What Germs and Bacteria are Your Pets Bringing Inside?

We’ve talked before about how pets can aggravate your seasonal allergies. But did you know that they’re also introducing various germs and bacteria to the inside of your home? It’s not your furry friend’s fault; it’s the nature of being an animal. Still, it helps to know what these germs are, how they get on your pet, and what you can do about them.

What Germs Do Pets Bring Inside?

Your Pet’s Mouth Isn’t as Clean as You Think

Myth tells us that a dog’s mouth is cleaner than a human’s. Science says otherwise. First, we need to think about how dogs greet each other: by sniffing bums. When they do this, your pooch can pick up a bacterium called campylobacter. When your furry pal gives you a big kiss, they can pass that along to you. And this results in more than 200,000 cases of stomach flu for Americans every year. The most common symptom is diarrhea in both pets and humans.

Another bacterium you’ve probably heard of? Salmonella. That’s right — it doesn’t only come from raw meat or eggs. Your dog can give it to you, whether they’re infected or a carrier.

Salmonella can give you diarrhea, vomiting, abdominal cramps, and fever. So, you might want to ease up on the sloppy kisses with your companion.

Pasteurella is another bacteria that can lurk in your pet’s mouth — cats more often than dogs. It’s normally harmless, but it can lead to infections of the skin, ear, nose, and eyes. Humans can catch it, too, and will have a more extreme reaction. If you’re experiencing these symptoms (especially severe skin inflammation) and your pet was recently licking or biting you, see your medical professional. It can usually be treated with antibiotics.

What About Their Fur?

“So, if I don’t let my dog lick me, then I’m safe, right?” Wrong. Ringworm is one of the most common infections that dogs can pass to people, and it can live on their coats. Each year, pets spread ringworm to their humans about two million times. If your dog is exhibiting hair loss or flaky skin, schedule an appointment with your vet. For humans, be on the lookout for scaly red patches on your skin.

Have you ever noticed your pet scratching themselves a lot? Perhaps you suspected ticks, and understandably so. Ticks are common for dogs, although many types are harmless. However, you need to be aware of one specific tick-borne bacterial infection: Lyme disease. The concern is your pet bringing home an infected tick, which could infect a human.

If you experience headaches, chills, muscle aches, or fever, see your doctor. If you notice that your pet seems lethargic or has swollen joints or a loss of appetite, speak with your vet. If Lyme disease goes untreated, it can harm the heart and nervous system.

Be Vigilant About Cleaning Up Urine

You don’t need us to tell you that you should clean up and disinfect the area anytime your pet has an accident.

More specifically, though, be careful of leptospira, which is found in urine and can also be tracked inside. Leptospira can cause leptospirosis, and dogs are especially vulnerable to this. While it’s not common, it can escalate to liver or kidney failure in your best bud.

Now, are we telling you to kick your dog out of the house and never touch them again? Of course not. But there are certain precautions you can take to protect yourself, your pet, and your family.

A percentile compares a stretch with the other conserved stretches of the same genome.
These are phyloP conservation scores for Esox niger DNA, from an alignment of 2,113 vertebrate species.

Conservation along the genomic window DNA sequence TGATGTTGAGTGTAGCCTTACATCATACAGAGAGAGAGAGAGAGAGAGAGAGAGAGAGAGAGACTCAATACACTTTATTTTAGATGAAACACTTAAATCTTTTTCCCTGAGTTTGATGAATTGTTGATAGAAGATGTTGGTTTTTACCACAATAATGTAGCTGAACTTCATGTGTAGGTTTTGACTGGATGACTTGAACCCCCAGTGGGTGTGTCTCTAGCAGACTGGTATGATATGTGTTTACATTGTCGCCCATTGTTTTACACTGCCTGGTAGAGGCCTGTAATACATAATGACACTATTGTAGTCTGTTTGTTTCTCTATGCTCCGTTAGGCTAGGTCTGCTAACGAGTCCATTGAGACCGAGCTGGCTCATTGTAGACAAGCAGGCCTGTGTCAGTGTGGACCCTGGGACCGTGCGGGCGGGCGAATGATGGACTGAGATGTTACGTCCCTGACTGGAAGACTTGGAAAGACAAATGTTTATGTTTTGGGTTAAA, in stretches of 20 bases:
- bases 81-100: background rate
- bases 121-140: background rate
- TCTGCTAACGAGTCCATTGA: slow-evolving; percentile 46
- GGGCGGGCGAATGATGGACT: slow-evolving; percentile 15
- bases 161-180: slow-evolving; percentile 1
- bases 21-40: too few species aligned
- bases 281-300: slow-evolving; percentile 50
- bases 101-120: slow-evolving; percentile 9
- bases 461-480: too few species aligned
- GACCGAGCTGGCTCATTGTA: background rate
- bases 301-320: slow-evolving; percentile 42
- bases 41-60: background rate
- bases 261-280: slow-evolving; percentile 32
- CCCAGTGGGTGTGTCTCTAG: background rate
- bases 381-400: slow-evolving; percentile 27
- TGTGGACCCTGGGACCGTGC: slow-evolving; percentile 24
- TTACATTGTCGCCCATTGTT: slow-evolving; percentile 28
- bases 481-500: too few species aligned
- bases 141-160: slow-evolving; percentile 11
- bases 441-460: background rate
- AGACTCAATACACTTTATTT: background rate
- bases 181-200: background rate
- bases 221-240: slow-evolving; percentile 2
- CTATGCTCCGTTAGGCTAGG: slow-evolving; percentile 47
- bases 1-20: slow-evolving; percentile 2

How to Protect Your Home from Pet-Borne Bacteria

1. Wash Your Hands After Touching Your Pet

This one’s simple. If you just finished playing, cuddling, or feeding your pet, head to the sink. Remove any jewelry on your wrists and fingers. The CDC recommends washing with soap and water for at least 20 seconds. Be sure to cover the tops of your hands, in between your fingers, and your nails.

2. Clean Up Your Pet’s Droppings

Cleaning up after your dog is more important than you might realize. Despite what many people think, poo does not immediately break down on its own. It can take up to 12 months! Rainwater can wash it into the drainage system, and it then ends up in natural bodies of water. Plus, the parasites and bacteria lurking in your dog’s doo can spread to other dogs and even yourself and your family. If your dog steps in it, it can stick to their feet and they can bring it back into your home.

When you go for walks, always bring poo bags with you. If your dog goes in the yard, pick it up and dispose of it right after they’re done. Simple!

3. Clean, Disinfect, and Purify Your Home

We’ve written in the past about how often you should clean your home. If you have pets, you’re going to need to do it more frequently. To control pet hair and dander, sweep and vacuum at least once a week, although more is better. Areas where your pet hangs out will need even more attention.

Do you let your dog sleep in the bed? You might want to rethink it. But if you’re adamant about getting those nighttime cuddles in, bathe or at least wipe down your dog beforehand. While our normal recommendation is to change the sheets once a week, if you sleep with your pal, you might consider doing this more frequently.

That covers the floors and bedding. What about the air you breathe? Yes, your pet’s hair and dander — and whatever else they might be bringing inside — is polluting the air around you! Fortunately, the solution is simple. An air purifier can cleanse the indoor air, making it safer to breathe for you and your loved ones.

Pets are our best friends. They’re part of the family. And because they’re family, we need to take care of them. Follow the tips in this blog and you’ll keep everyone in your family safe, healthy, and happy — Fido included.

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